Early Literacy Skills are skills that children need before they begin to learn to read. There are 5 simple practices that you can do to help your child develop these skills.
Children learn language by hearing people talk. When you talk with your baby, your baby is hearing the sounds of language and their babble uses the sounds they have heard. As children get older, they learn more words and are able to follow directions and repeat what you say.
Listening to children is just as important as talking to them. Children need more time than adults to figure out what to say and how to say it. Be patient and make time during your day for a two-way conversation with your child.
For BABIES, experts recommend that you speak in “Parentese”, with a high pitch and very clear words, until the age of 9 months. Parentese is not baby talk and it actually makes language more intelligible. Other things you should do:
- When your baby babbles, copy the sounds.
- Ask your baby questions and then answer them.
- Let your baby look in a mirror and ask, “Who’s that?”, then say your baby’s name.
- Hold your baby close so he can look in your eyes. Talk to him and remember to smile.
With TODDLERS, narrate your day and talk while you are doing everyday things. Explain the what, the why and how of your daily routines (“I’m putting the clothes in the washer and then I’m adding detergent so the clothes can get clean). Other things you should do:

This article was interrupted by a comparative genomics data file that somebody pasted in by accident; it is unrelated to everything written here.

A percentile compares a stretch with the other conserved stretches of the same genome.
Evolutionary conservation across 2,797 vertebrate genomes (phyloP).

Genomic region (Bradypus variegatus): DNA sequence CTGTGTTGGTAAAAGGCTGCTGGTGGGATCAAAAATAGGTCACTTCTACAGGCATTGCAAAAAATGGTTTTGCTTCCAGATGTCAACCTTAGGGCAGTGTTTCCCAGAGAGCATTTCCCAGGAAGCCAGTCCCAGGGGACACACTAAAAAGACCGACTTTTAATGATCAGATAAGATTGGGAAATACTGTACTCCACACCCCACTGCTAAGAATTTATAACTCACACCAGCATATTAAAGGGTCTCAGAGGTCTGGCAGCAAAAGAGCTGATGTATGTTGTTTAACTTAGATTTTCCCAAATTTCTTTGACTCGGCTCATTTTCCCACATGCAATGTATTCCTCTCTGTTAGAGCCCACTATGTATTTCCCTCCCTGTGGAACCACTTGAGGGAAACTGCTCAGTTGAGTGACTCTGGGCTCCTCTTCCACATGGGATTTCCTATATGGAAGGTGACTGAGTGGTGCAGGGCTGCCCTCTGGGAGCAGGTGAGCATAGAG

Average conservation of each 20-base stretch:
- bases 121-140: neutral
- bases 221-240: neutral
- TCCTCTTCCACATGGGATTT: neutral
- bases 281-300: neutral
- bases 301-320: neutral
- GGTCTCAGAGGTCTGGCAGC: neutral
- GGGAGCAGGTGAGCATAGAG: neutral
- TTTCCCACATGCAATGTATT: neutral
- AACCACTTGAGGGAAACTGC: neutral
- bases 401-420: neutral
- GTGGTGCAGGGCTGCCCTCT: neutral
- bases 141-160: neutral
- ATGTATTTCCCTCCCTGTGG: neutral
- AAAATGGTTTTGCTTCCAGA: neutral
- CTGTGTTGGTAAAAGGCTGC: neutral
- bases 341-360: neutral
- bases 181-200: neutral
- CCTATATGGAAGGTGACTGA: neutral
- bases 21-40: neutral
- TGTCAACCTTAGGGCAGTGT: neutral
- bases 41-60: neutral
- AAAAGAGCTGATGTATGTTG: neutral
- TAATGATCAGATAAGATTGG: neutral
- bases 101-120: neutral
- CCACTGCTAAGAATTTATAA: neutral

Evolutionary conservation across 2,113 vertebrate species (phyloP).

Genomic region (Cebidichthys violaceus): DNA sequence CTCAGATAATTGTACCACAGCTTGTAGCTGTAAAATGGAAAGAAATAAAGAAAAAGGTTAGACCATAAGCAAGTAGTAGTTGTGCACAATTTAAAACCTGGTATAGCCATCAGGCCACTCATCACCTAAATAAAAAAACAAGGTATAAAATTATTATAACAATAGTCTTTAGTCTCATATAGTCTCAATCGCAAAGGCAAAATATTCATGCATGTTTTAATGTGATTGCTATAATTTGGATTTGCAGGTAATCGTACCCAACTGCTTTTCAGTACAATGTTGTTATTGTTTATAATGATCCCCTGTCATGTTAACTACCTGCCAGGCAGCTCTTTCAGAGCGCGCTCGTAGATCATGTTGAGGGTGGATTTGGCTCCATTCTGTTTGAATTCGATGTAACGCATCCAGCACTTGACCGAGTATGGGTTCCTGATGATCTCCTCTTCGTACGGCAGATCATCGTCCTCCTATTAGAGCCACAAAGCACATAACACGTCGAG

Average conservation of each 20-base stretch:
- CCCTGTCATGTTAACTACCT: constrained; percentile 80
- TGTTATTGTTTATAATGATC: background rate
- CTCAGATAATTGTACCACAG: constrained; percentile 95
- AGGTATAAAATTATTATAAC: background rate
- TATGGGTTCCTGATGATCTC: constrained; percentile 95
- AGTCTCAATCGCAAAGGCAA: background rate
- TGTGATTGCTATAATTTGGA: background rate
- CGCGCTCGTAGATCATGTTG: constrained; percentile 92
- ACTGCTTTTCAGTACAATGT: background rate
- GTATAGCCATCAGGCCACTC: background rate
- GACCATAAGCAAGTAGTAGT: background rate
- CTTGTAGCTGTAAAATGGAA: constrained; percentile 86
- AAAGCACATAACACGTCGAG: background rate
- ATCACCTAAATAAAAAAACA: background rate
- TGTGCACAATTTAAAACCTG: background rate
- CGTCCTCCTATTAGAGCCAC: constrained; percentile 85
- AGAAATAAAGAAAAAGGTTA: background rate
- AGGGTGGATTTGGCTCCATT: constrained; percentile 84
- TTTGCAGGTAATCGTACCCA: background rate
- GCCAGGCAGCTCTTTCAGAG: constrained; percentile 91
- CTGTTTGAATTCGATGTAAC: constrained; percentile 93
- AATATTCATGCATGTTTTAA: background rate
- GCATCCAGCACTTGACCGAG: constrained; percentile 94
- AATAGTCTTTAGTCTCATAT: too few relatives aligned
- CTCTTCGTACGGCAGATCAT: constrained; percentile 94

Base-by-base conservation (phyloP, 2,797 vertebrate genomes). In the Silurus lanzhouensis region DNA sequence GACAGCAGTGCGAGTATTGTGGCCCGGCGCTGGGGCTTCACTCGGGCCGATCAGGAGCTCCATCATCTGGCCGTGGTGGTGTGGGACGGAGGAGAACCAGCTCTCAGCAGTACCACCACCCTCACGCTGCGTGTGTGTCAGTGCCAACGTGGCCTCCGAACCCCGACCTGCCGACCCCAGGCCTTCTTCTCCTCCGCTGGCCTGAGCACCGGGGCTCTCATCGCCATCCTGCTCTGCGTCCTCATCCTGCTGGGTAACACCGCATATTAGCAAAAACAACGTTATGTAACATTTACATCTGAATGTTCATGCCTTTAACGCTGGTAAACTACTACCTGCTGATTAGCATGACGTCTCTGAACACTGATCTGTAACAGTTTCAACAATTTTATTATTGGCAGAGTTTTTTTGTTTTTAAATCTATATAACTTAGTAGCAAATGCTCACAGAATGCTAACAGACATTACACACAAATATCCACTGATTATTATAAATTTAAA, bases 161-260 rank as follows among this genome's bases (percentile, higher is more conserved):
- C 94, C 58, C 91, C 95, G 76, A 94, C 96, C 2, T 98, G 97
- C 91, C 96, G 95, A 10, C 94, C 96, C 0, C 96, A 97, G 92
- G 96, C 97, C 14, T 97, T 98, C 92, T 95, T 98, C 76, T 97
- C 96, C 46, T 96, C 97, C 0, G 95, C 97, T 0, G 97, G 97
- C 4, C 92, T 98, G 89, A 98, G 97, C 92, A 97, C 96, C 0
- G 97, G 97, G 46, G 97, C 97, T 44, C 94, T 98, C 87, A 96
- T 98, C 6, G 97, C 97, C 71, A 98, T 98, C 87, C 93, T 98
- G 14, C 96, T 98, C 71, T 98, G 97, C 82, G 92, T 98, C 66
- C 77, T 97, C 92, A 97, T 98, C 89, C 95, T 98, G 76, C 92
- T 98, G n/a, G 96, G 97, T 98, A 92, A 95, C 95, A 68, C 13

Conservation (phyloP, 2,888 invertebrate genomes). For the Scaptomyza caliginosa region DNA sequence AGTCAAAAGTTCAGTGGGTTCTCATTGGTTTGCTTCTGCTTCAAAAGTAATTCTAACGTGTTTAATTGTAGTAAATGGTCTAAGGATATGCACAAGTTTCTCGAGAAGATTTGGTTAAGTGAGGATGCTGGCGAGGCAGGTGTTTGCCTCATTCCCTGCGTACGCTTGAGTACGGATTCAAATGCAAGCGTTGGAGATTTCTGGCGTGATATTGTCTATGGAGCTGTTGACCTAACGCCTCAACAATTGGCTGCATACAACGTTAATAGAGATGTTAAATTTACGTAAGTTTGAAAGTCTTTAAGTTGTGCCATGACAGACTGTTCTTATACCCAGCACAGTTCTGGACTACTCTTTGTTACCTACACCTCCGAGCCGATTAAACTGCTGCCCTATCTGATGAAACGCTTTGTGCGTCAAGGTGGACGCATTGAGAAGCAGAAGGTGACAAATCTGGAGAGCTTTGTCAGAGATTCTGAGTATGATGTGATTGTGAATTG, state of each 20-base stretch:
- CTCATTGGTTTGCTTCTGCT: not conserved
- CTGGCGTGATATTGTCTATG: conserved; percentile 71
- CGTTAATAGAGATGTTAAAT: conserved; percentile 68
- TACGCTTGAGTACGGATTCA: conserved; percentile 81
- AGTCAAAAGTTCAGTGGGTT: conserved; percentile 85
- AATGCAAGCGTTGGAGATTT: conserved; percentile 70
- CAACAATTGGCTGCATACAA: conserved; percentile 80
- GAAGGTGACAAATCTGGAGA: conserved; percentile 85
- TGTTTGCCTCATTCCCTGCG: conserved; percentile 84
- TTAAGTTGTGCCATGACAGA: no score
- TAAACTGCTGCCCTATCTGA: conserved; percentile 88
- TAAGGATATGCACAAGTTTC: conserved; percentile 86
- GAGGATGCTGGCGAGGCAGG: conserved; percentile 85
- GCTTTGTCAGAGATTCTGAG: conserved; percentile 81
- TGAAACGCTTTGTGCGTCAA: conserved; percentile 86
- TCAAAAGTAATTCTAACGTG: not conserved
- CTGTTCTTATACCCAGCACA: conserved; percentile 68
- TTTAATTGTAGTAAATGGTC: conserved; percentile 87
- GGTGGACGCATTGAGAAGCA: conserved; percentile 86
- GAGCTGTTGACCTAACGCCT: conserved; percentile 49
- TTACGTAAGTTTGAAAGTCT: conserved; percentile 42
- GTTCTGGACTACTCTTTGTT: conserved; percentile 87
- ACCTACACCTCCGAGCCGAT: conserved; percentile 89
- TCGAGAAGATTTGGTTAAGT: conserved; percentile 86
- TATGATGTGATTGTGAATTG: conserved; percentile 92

- Get your toddler talking. Playing games like “Simon Says” or “Where’s your nose?” (or other body part) helps them learn vocabulary through real-life experiences.
- Go for a walk, get down on your child’s level and look at the bugs, grass, rocks, dirt, leaves, etc. If you pick something up, talk about how it feels, how it looks, what color and shape it is.
- Expand on what your child says. If they say, “ball”, you say back, “Yes, that is a red ball”.
Language is still developing in the PRESCHOOLER so encourage children to talk about what they did during their day, what they know about certain topics and what they predict might happen in a certain situation.
- Begin talking about letters, starting with the first letter in the child’s name. Find other words in the child’s world that start the the same letter.
- Make observations as you compare items with your child. What is alike, what is different, how can items be sorted?
- Encourage children to talk out their problems and resolve conflicts with words. Also, help by giving them words for feelings that occur throughout their day.
For more info and ideas: Center for Early Literacy Learning Parent Guide